Three days – that’s what it took to lift four of the last pieces in the Johan Sverdrup puzzle into place – the two final platform topsides, a bridge and a flare stack.
Images by Allseas
The processing platform lift was the heaviest lift ever performed offshore, Equinor, the operator of the Johan Sverdrup project offshore Norway, said on Friday.
It is worth reminding that the processing platform reached Norway, after a two-month journey from South Korea, in February 2019. It will handle the processing and refining of all oil and gas from the first phase of Johan Sverdrup.
“Now we are in the process of concluding the installation campaign for the first phase of construction of Johan Sverdrup. Putting the final building blocks of this gigantic project into place is important to ensure start-up of the field as planned in November this year,” says Trond Bokn, senior vice president for Johan Sverdrup.
The two final platform topsides were installed using the heavy lift vessel Pioneering Spirit’s single lift technology. The processing platform lift – nearly 26,000 tonnes – set a new lifting record offshore, and was carried out on Tuesday morning in only four hours with a clearance of just 25 meters from the rest of the field center.
The lift of the utility and living quarters topside, 18,000 tonnes, was completed early Friday morning in just 3.5 hours. This topside, one of the largest ULQ platforms in the world, will also serve as the field center for the Johan Sverdrup development.
From the start of the lifting operation of the processing platform on Tuesday morning until the living quarters topsides had been lifted into place on Friday it took less than 72 hours, Equinor said.
During the same period, the final flare stack and the bridge that links the processing platform to the drilling platform were lifted into place by the heavy lift vessel Thialf. The final bridge that will connect the utility and living quarters topside to the rest of the field center will be installed in the next possible weather window.
“We have completed the heaviest lift ever performed offshore. Over the course of just three days, we have lifted almost 47,000 tonnes into place. And the whole process was completed safely and efficiently, without harm to people or the environment,” says Ståle Hanssen, responsible for engineering, installation and commissioning in the Johan Sverdrup project.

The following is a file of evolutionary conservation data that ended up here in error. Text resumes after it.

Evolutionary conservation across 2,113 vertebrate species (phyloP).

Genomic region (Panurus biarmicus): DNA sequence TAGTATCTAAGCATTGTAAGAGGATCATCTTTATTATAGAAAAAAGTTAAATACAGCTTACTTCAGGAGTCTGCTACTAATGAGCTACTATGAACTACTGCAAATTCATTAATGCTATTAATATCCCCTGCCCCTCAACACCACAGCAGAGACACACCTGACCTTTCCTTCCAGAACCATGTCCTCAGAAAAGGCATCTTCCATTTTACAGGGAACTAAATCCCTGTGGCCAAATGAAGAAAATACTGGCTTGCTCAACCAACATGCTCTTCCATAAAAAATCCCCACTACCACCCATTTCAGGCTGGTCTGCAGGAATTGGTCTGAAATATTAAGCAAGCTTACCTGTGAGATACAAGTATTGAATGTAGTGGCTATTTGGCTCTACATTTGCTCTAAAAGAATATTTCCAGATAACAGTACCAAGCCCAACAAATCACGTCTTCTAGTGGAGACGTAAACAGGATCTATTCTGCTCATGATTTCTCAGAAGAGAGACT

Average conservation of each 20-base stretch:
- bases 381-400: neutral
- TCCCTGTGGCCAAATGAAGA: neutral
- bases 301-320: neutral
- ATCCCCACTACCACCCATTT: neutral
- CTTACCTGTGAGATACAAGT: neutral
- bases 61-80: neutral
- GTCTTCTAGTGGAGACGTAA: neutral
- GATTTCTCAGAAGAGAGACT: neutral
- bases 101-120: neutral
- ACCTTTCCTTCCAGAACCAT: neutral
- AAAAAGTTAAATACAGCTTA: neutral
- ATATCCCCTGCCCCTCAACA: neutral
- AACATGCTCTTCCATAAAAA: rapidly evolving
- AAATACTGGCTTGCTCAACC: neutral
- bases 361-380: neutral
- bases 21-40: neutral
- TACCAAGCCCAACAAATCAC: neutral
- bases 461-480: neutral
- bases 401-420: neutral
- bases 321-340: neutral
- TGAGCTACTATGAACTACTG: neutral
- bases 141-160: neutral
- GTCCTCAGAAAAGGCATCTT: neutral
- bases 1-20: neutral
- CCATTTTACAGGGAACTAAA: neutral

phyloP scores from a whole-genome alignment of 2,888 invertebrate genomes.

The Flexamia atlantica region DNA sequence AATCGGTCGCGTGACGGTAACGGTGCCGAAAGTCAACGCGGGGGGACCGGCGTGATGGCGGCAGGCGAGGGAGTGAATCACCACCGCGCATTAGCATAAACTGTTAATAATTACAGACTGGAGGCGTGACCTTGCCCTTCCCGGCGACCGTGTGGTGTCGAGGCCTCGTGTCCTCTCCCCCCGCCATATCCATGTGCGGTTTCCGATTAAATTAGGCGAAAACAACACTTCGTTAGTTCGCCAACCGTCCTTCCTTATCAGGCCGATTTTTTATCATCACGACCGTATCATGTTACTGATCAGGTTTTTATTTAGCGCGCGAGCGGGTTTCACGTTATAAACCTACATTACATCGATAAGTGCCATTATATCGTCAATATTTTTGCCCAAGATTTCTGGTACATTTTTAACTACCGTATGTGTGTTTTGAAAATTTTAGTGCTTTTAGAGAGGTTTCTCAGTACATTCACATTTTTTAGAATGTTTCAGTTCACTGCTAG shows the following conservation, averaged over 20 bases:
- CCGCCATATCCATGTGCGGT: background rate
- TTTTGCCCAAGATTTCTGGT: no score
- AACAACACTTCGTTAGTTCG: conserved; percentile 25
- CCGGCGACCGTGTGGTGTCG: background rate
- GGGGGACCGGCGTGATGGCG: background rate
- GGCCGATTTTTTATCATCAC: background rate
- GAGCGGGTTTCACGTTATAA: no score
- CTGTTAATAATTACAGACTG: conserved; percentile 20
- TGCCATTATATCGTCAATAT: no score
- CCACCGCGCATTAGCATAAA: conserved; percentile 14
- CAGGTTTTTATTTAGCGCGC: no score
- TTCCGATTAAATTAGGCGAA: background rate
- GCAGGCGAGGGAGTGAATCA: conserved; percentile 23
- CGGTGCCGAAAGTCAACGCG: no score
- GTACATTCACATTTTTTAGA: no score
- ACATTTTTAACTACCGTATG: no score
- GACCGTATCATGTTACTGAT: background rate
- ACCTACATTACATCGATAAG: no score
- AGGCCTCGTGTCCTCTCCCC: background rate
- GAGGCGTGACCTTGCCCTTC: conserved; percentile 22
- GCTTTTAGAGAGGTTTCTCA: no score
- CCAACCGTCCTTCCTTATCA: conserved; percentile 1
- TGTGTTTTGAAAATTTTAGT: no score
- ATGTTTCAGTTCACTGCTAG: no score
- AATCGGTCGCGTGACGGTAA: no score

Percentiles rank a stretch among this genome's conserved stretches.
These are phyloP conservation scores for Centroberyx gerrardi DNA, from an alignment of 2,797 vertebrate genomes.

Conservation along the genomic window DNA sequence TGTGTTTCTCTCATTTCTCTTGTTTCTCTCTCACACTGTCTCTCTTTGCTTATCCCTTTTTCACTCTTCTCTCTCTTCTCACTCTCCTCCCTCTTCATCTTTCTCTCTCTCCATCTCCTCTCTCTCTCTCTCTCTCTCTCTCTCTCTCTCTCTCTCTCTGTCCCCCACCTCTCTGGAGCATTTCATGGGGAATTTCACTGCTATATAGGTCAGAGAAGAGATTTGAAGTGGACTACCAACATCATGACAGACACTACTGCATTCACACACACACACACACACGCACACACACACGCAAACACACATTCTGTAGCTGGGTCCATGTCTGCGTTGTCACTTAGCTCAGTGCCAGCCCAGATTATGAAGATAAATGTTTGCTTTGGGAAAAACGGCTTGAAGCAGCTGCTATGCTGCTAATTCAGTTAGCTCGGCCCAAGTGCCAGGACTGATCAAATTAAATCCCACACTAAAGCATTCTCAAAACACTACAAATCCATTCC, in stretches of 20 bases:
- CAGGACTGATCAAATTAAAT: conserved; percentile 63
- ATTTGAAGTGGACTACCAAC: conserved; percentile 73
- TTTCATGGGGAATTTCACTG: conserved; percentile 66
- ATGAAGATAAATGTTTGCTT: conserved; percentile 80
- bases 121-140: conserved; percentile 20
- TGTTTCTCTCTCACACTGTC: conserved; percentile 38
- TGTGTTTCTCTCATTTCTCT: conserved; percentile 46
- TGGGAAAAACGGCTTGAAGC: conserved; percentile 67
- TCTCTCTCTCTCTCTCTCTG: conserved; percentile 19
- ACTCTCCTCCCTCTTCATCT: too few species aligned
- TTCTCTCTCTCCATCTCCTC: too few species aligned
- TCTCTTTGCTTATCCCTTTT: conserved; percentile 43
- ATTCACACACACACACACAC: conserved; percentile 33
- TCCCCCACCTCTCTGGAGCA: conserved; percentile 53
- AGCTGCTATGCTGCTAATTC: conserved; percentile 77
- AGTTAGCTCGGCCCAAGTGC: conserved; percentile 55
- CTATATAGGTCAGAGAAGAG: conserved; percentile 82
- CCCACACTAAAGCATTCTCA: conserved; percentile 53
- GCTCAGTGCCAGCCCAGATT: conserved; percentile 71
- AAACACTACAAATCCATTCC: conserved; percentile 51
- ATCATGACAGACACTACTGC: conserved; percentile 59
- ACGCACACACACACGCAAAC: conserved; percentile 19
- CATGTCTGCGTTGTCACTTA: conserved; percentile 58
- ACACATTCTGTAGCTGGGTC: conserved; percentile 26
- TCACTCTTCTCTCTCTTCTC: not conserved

“This was all made possible by in-depth planning and, not least, a high level of precision in execution in collaboration with our suppliers and partners,” says Hanssen.
On track for production start in November
The installation and completion phase offshore at Johan Sverdrup started with installation of the jacket for the riser platform in August 2017. After that, an additional three steel jackets, four topsides, two bridges, two flare stacks, 200 km of power cables, and more than 400 km of pipelines have been put in place. More than 2000 vessel days associated with installation and marine activities have been carried out so far, without serious harm to people or the environment.
“We are proud of what the Johan Sverdrup project has accomplished together with our partners and suppliers. At the same time, we’re not finished just yet. A lot of work remains, but with the installation campaign completed, we are on track to start production in November,” says Bokn.
The first item on the agenda is hook-up, testing and commissioning of the two final topsides. This will be followed by testing and ensuring that all four platforms – and the field center as a whole – function as a single unit. Completing the tie-back of the eight pre-drilled production wells on the field to the drilling platform will also come in addition to this.
Return to Baltic
According to a separate statement issued on Friday by Allseas, the owner of the Pioneering Spirit, after the installation of the Johan Sverdrup processing platform and utility living quarters topsides, Pioneering Spirit will return to the Baltic Sea to resume working on the construction of the Nord Stream 2 pipeline, which was paused earlier this month for Johan Sverdrup work.
Later in 2019, the vessel will temporarily demobilize from Nord Stream 2 for a second North Sea lifting campaign: removal, transfer and load-in to shore of the 24,000 t Brent Bravo topsides for Shell, and the 3400 t Valhall accommodation topsides (QP) and connecting bridge for Aker BP.
The vessel will return to the Johan Sverdrup field in 2022 to install a second processing platform (P2) topsides, weighing 27,000 t, for phase two of the Johan Sverdrup development. The plan for development and operation for Johan Sverdrup phase 2 was submitted to the authorities in August 2018.
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